[Wittrs] Re: Strawson on Experience and Experiencers

  • From: "iro3isdx" <xznwrjnk-evca@xxxxxxxxx>
  • To: wittrsamr@xxxxxxxxxxxxx
  • Date: Sat, 27 Feb 2010 23:52:10 -0000

--- In Wittrs@xxxxxxxxxxxxxxx, "gabuddabout" <wittrsamr@...> wrote:

> Is the following argument nonsense?

> 1. The most complete scientific account of all of nature would come
> in the form of a series of statements.

> 2. It is often possible to express the same propositional content
> with two or more differently worded propositions.

> Ergo, 3. There is a shortest way to express all the propositions
> necessary for the most complete scientific account of all of nature,
> as compared to longer ways using longer sentences.

Yes it's nonsense.  I'm also unsure of its relation to the topic  of
this thread.

(1) may already be nonsense.  It presupposes that there is such  a thing
as "the most complete scientific account of all nature".  But maybe no
account can be complete, and any account can always be  extended to be
more complete (but never reach the "most complete"  level).  That is to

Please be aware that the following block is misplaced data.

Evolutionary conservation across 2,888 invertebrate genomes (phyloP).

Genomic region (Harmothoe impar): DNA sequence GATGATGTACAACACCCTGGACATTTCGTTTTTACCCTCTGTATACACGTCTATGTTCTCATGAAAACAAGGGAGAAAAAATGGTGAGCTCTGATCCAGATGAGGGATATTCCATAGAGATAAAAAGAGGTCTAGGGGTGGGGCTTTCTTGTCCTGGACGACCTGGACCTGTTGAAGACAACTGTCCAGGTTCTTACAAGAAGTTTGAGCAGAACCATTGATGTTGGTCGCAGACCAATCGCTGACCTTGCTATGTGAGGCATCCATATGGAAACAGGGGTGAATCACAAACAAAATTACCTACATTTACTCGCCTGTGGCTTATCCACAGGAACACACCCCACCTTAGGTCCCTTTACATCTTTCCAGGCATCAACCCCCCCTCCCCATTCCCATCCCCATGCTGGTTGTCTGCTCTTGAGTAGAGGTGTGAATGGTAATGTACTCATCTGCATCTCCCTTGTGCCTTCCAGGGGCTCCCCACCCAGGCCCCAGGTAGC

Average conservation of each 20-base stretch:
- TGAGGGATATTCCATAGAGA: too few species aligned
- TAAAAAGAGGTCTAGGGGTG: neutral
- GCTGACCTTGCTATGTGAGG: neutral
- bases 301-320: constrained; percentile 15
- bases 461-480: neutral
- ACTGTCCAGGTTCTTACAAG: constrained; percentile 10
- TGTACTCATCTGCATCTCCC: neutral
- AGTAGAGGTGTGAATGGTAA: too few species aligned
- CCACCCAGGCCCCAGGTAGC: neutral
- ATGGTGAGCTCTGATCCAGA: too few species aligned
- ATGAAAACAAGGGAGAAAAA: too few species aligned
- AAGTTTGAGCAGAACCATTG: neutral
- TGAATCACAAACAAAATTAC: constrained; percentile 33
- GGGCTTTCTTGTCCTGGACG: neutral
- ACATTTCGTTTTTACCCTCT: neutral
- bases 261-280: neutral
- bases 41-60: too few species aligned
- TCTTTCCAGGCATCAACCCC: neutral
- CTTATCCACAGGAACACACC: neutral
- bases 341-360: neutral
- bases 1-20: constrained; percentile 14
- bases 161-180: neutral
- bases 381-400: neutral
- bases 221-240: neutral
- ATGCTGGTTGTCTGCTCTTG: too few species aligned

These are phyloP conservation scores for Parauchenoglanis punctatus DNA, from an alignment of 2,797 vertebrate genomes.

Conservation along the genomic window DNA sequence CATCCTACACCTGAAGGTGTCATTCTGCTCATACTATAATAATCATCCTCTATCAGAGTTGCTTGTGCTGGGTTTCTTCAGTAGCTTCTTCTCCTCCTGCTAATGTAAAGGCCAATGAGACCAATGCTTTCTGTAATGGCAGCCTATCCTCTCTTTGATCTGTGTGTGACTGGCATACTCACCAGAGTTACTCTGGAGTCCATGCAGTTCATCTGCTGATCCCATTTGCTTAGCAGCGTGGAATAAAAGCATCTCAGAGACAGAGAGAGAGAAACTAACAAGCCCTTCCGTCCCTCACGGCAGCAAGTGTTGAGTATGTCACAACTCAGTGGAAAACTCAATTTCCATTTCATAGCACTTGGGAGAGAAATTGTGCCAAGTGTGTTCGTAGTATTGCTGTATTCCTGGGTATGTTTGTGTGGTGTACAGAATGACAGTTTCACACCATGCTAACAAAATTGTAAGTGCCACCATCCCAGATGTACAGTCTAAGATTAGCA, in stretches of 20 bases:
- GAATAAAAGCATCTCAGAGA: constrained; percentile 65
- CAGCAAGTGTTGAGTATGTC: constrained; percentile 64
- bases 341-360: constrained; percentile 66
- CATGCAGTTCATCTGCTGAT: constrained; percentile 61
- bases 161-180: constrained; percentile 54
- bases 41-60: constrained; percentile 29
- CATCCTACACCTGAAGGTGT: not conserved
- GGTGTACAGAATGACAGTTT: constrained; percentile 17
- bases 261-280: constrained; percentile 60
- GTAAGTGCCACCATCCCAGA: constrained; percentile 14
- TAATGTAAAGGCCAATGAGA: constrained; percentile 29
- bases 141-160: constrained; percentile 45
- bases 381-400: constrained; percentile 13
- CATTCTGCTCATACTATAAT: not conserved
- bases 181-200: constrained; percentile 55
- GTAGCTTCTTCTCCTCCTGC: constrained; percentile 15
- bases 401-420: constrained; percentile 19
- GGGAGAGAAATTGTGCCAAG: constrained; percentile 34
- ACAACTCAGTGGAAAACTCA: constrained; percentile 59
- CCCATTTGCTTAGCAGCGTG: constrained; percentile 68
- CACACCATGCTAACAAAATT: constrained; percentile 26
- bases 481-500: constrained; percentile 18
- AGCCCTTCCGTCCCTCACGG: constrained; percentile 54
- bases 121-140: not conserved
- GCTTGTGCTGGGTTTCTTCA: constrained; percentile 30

say, all of nature might not be finitely  specifiable.

With (2), you run into a different problem.  The alternative
description may be using different concepts, and so be dependent on
different meanings.  If we are allowed to introduce new concepts,  we
can always shorten descriptions.  For example, "pi" (or "\pi"  for latex
users) gives a very short finite account of what is not  finitely
presentable it we restrict to purely numeric concepts.

As a consequence, any idea of "shortest" would depend on the system  of
concepts being used in that account.  And since we do not have  any
known way of specifying concepts, there's no way to include  that
dependency as part of the account.

In a way, it is a little amusing that you raise this issue.  For,  in
other posts, you have agreed with Searle in his claim that you  cannot
get semantics from syntax.  Yet this whole argument seems  to depend on
there being a way of getting semantics from syntax.  I base this
assessment on the fact that "shortness" is a property of  syntax, while
an "account of all nature" is a semantic requirement.


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